Do you need me to dumb that down for you? One cannot murder people and then preach to them about the moral evil of their just punishment. Apart from the hypocrisy, it just does not work.

      I do not need an authority to divine the truth that a 'crime of passion' is less serious a moral failing than a 'cold, calculated, premeditated and deliberate' crime. The French poor were provoked beyond what any group of people could or would endure.

      Marie Antoinette was the last 'queen' of France. The last damn one. Vive la revolution.





      Delete
  12. If this woman is so into helping the truly screwed in society, why isn't she taking no money to advocate full-time for the restoration of bankruptcy protection for her former students?

    You see, they're a lot poorer than simply abject poverty. That's what debt is - it's permanent, hopeless, inescapable, abject poverty, not simply having nothing. Having nothing would be better, an objective improvement. So would bankruptcy.

    So, f this lady. I really hope that she and her ilk (financial fraudsters sucking on the bailout tit) don't stop, don't slow down raping everyone honest, decent, ordinary and weak in this country. I hope the blow back is as bad or worse than those historical examples following "let them eat cake."

    ReplyDelete
  13. I went to a TTTT toilet bowl in Springfield, MA where professors make in excess of 200k a year for doing jack shit. The whole system needs federal oversight the same way Wall St. needs actual SEC officials to make sure people are breaking the law. Law school in American is criminal.

    ReplyDelete
    Replies
    1. I agree 100%. There is no accountability. At this point, most law schools exist only to serve as a means of transferring money from taxpayers into the pockets of law "professors." The students are merely incidental conduits for said money, and are completely disposable after they have served their purpose. Why is no one demanding an end to this vile practice?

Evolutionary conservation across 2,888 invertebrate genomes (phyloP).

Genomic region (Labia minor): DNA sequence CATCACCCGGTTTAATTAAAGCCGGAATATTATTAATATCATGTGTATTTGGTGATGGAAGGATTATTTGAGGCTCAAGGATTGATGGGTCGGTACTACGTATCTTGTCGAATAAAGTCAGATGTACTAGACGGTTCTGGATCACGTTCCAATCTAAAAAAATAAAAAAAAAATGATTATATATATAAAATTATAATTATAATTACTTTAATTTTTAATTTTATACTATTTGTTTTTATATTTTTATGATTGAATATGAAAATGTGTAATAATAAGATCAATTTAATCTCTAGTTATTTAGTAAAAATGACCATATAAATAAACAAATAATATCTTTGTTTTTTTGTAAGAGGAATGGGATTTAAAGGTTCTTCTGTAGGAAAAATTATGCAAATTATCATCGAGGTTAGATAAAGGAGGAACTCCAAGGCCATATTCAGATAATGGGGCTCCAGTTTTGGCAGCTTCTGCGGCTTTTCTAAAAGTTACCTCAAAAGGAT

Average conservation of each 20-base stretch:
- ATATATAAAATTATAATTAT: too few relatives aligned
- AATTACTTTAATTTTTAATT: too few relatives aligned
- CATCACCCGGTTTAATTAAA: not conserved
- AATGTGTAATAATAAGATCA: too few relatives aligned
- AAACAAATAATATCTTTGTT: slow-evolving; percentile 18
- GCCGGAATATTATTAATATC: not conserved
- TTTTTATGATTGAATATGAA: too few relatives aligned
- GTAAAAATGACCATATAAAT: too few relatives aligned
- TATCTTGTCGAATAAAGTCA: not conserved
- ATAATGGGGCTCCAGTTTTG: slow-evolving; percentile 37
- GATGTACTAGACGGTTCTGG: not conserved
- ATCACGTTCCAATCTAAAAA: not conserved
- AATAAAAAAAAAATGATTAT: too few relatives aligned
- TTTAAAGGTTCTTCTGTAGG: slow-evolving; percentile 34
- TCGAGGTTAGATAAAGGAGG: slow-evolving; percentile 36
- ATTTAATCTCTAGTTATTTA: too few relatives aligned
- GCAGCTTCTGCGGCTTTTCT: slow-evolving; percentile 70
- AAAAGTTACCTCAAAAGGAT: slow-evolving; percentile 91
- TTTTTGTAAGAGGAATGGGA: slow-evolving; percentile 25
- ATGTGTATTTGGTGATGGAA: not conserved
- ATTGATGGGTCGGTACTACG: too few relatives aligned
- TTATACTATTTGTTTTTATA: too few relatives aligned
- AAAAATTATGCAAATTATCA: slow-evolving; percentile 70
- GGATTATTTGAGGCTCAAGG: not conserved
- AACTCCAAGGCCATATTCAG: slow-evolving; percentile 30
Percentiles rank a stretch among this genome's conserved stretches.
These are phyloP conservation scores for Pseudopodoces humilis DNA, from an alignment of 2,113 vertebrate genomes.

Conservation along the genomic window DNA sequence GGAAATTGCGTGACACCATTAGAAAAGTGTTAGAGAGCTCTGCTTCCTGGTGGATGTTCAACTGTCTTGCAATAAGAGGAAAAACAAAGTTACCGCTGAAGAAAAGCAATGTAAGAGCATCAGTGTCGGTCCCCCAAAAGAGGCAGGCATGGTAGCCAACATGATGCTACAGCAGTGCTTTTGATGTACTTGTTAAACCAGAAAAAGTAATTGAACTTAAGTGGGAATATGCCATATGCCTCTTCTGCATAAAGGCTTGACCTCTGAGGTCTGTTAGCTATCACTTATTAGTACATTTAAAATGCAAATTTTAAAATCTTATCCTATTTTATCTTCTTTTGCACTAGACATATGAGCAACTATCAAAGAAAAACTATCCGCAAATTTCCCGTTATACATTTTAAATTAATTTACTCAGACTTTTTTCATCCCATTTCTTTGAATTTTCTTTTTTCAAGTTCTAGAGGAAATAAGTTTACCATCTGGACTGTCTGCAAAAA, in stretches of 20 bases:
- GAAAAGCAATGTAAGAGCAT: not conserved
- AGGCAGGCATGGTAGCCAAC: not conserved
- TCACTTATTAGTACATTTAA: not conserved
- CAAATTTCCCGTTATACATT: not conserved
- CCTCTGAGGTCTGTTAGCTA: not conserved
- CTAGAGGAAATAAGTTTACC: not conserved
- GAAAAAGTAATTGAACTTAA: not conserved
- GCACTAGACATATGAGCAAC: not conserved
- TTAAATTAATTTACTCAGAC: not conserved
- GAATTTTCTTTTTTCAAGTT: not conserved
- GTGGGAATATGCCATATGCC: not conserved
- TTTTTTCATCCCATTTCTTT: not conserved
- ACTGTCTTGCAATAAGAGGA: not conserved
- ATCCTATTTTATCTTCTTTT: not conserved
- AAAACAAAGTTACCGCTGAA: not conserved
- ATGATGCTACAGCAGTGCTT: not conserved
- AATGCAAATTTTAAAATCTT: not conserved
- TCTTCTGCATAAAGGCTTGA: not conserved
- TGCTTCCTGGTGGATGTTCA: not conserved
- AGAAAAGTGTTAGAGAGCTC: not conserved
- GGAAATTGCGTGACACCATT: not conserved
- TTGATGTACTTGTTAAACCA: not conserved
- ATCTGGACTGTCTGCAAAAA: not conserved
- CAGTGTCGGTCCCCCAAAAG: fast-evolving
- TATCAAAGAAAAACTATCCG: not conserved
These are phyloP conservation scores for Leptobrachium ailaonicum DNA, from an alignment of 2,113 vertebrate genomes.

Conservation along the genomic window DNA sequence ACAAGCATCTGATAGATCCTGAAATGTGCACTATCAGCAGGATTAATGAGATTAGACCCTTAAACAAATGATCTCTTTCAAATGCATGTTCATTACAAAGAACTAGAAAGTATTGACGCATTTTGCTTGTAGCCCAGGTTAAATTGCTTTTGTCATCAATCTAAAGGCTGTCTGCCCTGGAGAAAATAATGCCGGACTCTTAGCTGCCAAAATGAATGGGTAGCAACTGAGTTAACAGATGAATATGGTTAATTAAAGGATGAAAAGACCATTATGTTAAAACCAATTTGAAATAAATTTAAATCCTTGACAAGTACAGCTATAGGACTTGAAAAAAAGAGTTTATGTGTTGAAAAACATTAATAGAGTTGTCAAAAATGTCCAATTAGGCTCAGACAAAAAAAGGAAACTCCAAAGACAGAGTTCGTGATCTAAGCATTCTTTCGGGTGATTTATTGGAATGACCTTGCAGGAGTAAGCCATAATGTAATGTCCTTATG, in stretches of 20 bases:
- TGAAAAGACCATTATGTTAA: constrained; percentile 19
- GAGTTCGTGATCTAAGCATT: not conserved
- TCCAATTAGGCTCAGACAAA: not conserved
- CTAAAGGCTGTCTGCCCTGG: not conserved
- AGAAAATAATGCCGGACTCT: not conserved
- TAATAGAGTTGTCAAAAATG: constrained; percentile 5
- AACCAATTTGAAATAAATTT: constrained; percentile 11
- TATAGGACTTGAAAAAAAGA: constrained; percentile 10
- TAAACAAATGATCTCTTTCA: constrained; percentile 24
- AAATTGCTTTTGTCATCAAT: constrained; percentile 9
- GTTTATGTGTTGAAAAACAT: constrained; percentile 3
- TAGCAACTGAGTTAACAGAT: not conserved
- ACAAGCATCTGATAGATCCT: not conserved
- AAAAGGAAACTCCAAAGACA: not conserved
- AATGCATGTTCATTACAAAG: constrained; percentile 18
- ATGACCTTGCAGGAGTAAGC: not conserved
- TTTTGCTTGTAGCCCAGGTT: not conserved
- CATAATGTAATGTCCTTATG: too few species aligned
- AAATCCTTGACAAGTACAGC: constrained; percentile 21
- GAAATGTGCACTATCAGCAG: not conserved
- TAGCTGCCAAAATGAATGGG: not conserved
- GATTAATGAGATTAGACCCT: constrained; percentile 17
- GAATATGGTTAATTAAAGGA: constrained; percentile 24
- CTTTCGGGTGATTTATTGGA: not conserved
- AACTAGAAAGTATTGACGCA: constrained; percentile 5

Delete
    2. There is no oversight whatsoever and it's going to reach the point of critical mass where young unemployed lawyers are committing suicide before anyone does anything. One of the bullshit artist Deans at my toilet of a law school, WNE, used to say law is a self-regulating profession. That is exactly the problem. Tuition rates have skyrocketed over the past twenty years to the point where it makes no sense whatsoever to even go to law school for most students. CA's bar passage rate is below 50% now. Where are all the students who have 200k in student loan debt and can't find work or repay their loans going to go? I would leave the country. Someone in the federal government needs to get off their ass and do something before this gets even worse. The baby boomers were right, they were the generation that was going to change the world - the made it awful.

      Delete